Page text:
Friday, March 18, 2011

Hellebores 2

As I was going through photos I came across two Hellebores pics. I was hoping someone could identify them. Any one have any suggestions?

Monday, March 14, 2011


Many of my friends and clients urged me to blog about the wonderful Hellebores we had in our booth at the MidAm show, so finally here it is. The most interesting thing, I soon found out, was how much I didn't know about Hellebores. I had three plants that I carried from show to show that were in bloom the whole time. That's right, January thru February and they were blooming. The variety was 'Pink Frost' from the Gold Collection. At one point I explained to someone how wonderful it was that even though the flower petals had fallen it still looked like it had a flower on it. Well here's what I found out, "The flowers have five "petals" (actually sepals) surrounding a ring of small, cup-like nectaries (petals modified to hold nectar). The sepals do not fall as petals would, but remain on the plant, sometimes for many months." to quote wikipedia.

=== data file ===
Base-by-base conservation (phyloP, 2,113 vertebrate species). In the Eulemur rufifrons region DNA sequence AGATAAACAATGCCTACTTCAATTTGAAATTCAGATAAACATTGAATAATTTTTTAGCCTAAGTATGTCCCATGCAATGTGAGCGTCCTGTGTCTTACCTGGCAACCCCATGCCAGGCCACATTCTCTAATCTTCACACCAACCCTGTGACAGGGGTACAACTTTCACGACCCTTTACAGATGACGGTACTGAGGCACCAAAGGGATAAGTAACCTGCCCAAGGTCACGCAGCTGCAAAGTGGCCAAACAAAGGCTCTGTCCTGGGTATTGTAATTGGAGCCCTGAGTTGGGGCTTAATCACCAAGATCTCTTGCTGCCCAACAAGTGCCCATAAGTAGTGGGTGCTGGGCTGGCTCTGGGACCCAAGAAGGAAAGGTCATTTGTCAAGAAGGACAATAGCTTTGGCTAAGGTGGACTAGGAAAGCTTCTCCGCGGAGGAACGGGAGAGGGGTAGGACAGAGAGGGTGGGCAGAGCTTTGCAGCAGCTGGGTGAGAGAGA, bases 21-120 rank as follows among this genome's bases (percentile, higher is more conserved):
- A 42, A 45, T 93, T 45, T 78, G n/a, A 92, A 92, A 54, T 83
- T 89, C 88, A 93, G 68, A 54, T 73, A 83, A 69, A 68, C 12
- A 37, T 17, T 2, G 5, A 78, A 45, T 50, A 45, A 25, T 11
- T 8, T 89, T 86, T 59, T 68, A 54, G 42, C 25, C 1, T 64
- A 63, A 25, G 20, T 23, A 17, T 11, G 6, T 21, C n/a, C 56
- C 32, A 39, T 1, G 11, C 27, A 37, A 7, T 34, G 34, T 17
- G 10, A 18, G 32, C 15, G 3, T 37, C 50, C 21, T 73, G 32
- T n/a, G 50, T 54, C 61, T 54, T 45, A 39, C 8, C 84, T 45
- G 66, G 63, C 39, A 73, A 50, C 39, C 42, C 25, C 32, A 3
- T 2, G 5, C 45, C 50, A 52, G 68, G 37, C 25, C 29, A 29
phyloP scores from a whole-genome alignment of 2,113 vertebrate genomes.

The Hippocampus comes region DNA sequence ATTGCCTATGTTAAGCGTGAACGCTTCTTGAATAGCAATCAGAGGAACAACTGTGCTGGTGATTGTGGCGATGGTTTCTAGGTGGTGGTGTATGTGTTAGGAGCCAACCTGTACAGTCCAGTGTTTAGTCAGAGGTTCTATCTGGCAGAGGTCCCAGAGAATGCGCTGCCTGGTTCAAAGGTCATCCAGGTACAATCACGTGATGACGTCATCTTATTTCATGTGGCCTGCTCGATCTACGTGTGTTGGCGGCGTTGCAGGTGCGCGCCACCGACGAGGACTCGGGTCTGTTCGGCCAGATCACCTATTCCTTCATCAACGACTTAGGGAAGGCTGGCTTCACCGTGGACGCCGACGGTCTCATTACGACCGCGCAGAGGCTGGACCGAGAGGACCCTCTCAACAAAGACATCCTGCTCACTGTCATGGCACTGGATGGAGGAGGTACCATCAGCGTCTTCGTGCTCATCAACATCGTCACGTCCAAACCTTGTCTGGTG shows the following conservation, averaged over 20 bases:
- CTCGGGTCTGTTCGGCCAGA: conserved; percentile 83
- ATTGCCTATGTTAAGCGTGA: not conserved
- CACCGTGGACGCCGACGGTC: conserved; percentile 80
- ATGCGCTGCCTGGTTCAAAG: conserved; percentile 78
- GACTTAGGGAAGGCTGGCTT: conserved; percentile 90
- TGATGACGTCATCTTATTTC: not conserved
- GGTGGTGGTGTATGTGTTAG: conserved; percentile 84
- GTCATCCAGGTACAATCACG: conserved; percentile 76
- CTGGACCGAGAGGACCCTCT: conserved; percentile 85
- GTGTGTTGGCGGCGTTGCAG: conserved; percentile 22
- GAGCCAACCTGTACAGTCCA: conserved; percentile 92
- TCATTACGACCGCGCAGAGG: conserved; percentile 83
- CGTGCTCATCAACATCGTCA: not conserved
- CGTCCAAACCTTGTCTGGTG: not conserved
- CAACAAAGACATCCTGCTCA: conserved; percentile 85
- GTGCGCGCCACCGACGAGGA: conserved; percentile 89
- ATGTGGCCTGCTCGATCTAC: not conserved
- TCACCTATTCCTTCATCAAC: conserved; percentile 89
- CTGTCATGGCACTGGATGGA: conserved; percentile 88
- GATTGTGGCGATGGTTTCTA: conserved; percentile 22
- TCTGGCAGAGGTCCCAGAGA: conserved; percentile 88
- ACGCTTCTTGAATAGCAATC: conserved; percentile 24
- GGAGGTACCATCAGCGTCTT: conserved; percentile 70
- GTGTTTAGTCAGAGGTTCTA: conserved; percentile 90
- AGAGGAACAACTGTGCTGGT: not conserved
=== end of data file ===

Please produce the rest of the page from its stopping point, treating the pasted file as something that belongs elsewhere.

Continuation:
Sometimes referred to as 'Christmas Rose' or 'Lenten Rose', hellebores are the stars of the late winter/early spring garden. Plants generally bloom between December and March in cultivation, though some begin earlier, and others continue into April and May, particularly in gardens with colder spring climates. Nearly every garden has a spot for hellebores, and the plants will thrive in many different environments. Still, they remain unknown to many gardeners despite their toughness, beauty, hardiness, and wonderful habit of blooming in winter when most other plants remain dormant. I used this description from the website since the publisher describes it so perfectly.

These photos taken March 11th are of Hellebores 'Pink Frost'. I love the more upright flowers, the deep rich leaf color and reddish stems. I should mention that they are in a minimally heated greenhouse.

Friday, March 4, 2011

Weather In Chicago

I have finally come out of hibernation to post a quick blog.

They have a saying in Chicago, "if you don't like the weather wait 5 minutes and it will change". This may be a 16 day difference but it's certainly not unusual around here. The snow photo was taken after we received 22" on Feb. 2nd in one snowfall, the second was taken on a 60 degree day Feb. 18th.